Writings / Reviews: George Elliott Clarke

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Against the Light
by Tiziano Broggiato
Toronto, ON: Guernica Editions, 2012
112 pp, $20

Snow Drifts, I Sing: Selected Poems
by Juhan Liiv
Toronto, ON: Guernica Editions, 2013
104 pp, $20

Throughout its decades-long history as a small press, Guernica Editions has frequently elected to publish poetry in translation. Originally based in Montreal, the press was keen to produce bilingual work as well as texts translated into—or from—Italian.

(Two other English-language presses that routinely offer poetry in translation are Exile Editions and KCLF-21, both based in Toronto.)

Now based in Toronto, Guernica continues this tradition, and it’s an important one, for as poet-translators like Charles Baudelaire and Ezra Pound have proven, the poetry of the host language is improved by exposure to the import verse.

Recently, Guernica has released Tiziano Broggiato’s Against the Light (2012) and Juhan Liiv’s Snow Drifts, I Sing: Selected Poems (2013).

Broggiato, an Italian, was born in Vicenza in 1953, where he still lives. The winner of prestigious Italian awards, he has been translated into many languages, including Spanish, French, Croatian, Serbian, and Greek.

His English translators—Patricia Hanley and Maria Laura Mosco, both Torontonian—stumbled upon Broggiato’s verse by accident, lifting it from a Florence bookstore table “laden with contemporary Italian poetry.” (That verb, “laden,” suggests that, for them, the other books were leaden.)

As fate would have it, the Broggiato book they picked, won a prize, and Hanley and Mosco became the official translators.

They like Broggiato because he describes well modern disorientation and fills his poems with almost indiscernible traces of previous poets, who hearken back to classics. Broggiato’s poetry projects, says Mario Luzi, “forceful beauty,” a fact also appealing to the translators.

It’s a truism that translation is like pressing grapes and throwing away the wine. But something is lost in the process of pressing Broggiato into English. Against the Light is a fine read, but perhaps Broggiato sounds a bit too refined.

His tone is Old Testament apocalyptic—with a Renaissance gloss: T.S. Eliot in faux, peasant garb.

“We are no longer what we were before. / It has come to pass. / We have become spirits, both of us. / Only spirits—.”

A poem on the Shoah—the Holocaust—is, again, good, but the imagery is déjà vu surrealism: “The night trains / are quick cracks of the whip / on the eyelids of the children…. // In a while / strange identical moths will come / hurled into this womb of savagery / towards the end of their brief journeying….”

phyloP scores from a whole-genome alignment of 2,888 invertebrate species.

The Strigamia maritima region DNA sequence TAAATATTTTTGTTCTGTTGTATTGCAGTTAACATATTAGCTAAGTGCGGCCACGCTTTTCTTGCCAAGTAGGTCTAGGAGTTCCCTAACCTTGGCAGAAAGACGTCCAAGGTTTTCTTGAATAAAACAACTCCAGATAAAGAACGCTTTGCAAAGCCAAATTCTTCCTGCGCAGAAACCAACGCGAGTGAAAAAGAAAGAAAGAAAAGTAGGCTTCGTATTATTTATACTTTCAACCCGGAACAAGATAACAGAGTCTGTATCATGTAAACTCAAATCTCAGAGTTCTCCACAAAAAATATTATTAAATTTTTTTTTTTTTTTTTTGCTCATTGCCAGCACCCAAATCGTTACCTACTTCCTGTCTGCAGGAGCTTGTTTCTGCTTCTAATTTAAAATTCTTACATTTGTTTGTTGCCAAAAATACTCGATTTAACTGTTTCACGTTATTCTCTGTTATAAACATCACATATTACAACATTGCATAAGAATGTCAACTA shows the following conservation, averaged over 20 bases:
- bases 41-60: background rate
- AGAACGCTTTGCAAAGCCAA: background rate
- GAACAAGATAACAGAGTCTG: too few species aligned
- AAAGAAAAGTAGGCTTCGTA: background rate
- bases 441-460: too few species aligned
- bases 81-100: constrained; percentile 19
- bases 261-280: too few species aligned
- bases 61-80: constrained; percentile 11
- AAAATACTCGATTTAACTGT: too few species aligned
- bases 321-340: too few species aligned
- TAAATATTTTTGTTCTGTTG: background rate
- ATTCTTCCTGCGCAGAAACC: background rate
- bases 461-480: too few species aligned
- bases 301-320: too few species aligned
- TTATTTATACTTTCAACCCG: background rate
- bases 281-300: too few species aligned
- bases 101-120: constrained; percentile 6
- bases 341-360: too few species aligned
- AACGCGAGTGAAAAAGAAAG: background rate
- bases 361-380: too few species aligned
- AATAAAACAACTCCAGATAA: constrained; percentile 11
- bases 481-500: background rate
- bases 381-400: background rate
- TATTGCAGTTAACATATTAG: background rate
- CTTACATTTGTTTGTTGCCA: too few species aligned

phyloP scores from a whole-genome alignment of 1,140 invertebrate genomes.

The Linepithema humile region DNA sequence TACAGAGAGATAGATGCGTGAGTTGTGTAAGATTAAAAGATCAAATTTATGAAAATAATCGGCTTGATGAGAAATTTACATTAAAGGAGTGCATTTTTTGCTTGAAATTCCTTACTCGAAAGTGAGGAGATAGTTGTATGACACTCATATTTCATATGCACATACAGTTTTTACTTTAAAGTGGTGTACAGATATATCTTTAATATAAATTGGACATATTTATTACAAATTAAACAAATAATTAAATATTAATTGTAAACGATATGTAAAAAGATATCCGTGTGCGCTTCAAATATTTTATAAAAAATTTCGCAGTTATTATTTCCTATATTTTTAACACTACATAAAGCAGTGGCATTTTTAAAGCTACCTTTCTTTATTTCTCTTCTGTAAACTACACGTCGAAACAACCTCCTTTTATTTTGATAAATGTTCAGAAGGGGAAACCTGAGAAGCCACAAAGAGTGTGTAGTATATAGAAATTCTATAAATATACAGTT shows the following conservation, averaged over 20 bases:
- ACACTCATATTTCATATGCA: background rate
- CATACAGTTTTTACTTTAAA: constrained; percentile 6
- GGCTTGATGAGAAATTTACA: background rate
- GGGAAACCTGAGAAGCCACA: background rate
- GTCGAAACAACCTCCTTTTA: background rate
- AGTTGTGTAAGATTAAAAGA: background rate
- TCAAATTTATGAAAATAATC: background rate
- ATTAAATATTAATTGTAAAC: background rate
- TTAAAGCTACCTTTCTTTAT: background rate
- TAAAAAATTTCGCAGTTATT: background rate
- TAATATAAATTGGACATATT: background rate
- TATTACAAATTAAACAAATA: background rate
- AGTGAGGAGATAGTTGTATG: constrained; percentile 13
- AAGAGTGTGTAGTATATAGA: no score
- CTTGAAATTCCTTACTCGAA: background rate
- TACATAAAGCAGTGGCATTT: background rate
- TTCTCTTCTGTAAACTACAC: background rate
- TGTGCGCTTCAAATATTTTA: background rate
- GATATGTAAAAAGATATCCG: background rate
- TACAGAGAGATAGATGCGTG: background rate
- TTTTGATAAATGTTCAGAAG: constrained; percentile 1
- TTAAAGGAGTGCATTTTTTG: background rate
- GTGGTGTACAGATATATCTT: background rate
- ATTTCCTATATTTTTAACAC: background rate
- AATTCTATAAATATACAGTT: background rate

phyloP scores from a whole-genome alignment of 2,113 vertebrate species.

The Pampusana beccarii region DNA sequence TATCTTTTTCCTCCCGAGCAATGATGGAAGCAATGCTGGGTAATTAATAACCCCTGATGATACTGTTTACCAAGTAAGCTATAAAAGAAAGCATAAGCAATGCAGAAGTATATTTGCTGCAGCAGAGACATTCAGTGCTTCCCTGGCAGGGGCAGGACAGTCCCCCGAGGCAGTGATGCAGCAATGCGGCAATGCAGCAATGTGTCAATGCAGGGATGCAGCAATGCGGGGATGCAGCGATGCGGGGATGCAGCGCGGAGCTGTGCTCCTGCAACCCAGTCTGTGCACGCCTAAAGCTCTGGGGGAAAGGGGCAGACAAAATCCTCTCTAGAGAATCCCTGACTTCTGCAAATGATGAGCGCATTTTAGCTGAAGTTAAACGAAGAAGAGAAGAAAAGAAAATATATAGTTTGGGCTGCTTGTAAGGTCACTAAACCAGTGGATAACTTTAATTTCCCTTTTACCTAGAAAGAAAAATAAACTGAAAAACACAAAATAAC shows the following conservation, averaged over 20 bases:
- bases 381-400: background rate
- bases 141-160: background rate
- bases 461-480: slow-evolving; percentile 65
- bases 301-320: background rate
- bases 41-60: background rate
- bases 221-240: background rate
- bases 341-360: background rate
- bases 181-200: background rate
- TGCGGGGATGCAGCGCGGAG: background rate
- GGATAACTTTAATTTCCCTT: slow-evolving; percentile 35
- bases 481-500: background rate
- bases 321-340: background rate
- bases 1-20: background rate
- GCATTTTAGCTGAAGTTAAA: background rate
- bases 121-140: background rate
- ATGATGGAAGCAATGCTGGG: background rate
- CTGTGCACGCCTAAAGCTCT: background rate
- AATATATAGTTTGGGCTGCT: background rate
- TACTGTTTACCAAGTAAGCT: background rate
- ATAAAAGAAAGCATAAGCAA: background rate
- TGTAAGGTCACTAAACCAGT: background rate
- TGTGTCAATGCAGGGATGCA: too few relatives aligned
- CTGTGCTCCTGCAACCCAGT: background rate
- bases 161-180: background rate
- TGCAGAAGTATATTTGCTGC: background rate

But Broggiato does turn in excellent lines, such as, “I beg of you / let me reach beyond my sight.”

Perhaps Broggiato tries too hard, at times, to be visionary, rather than to just “see” and say.

In contrast, the reputation of Juhan Liiv (1864-1913) is based upon his elementary poetry, almost nursery-rhyme-like in look and sound, but which is only superficially simple. Rather, the Estonian poet’s complexity is supple and resonant.

According to Liiv’s English translators, Juri Talvet and H.L. Hix, Liiv is “recognized in Estonia as the epitome of its indigenous poetic genius” and may be compared favourably with American poets like Walt Whitman and Emily Dickinson as a poet-philosopher.

But Liiv is too deliberately insular, involuted, to be Whitmanesque. No, his verses in these Selected Poems resemble best Dickinson—and, I will add, the English visionary poet William Blake (who is most profound when his “visions” are clear).

Anyway, Liiv is a discovery. His poems are generally short, use a lot of repetition, and ripple with profundity, despite his accessible images and scenarios.

In one haunting poem, a kind housewife offers a starving, lonely, homeless man a table by a fire and “a thick hunk of warm bread.” She asks him to tell her of his life, and the bits that he reports are spare and sorrowful: “I’m alone. Truth is bitter, / my family is dead.”

But just as we absorb this bluesy revelation, the housewife answers, “‘There, there, now. There, there.— / The biggest is still a chick, / I have four little ones, / awakened by our talk…’”

In a few deft lines, Liiv conjures up the human condition—utter, universal irony. Snow Drifts, I Sing, is a gift to English Canada. Merci, Guernica!

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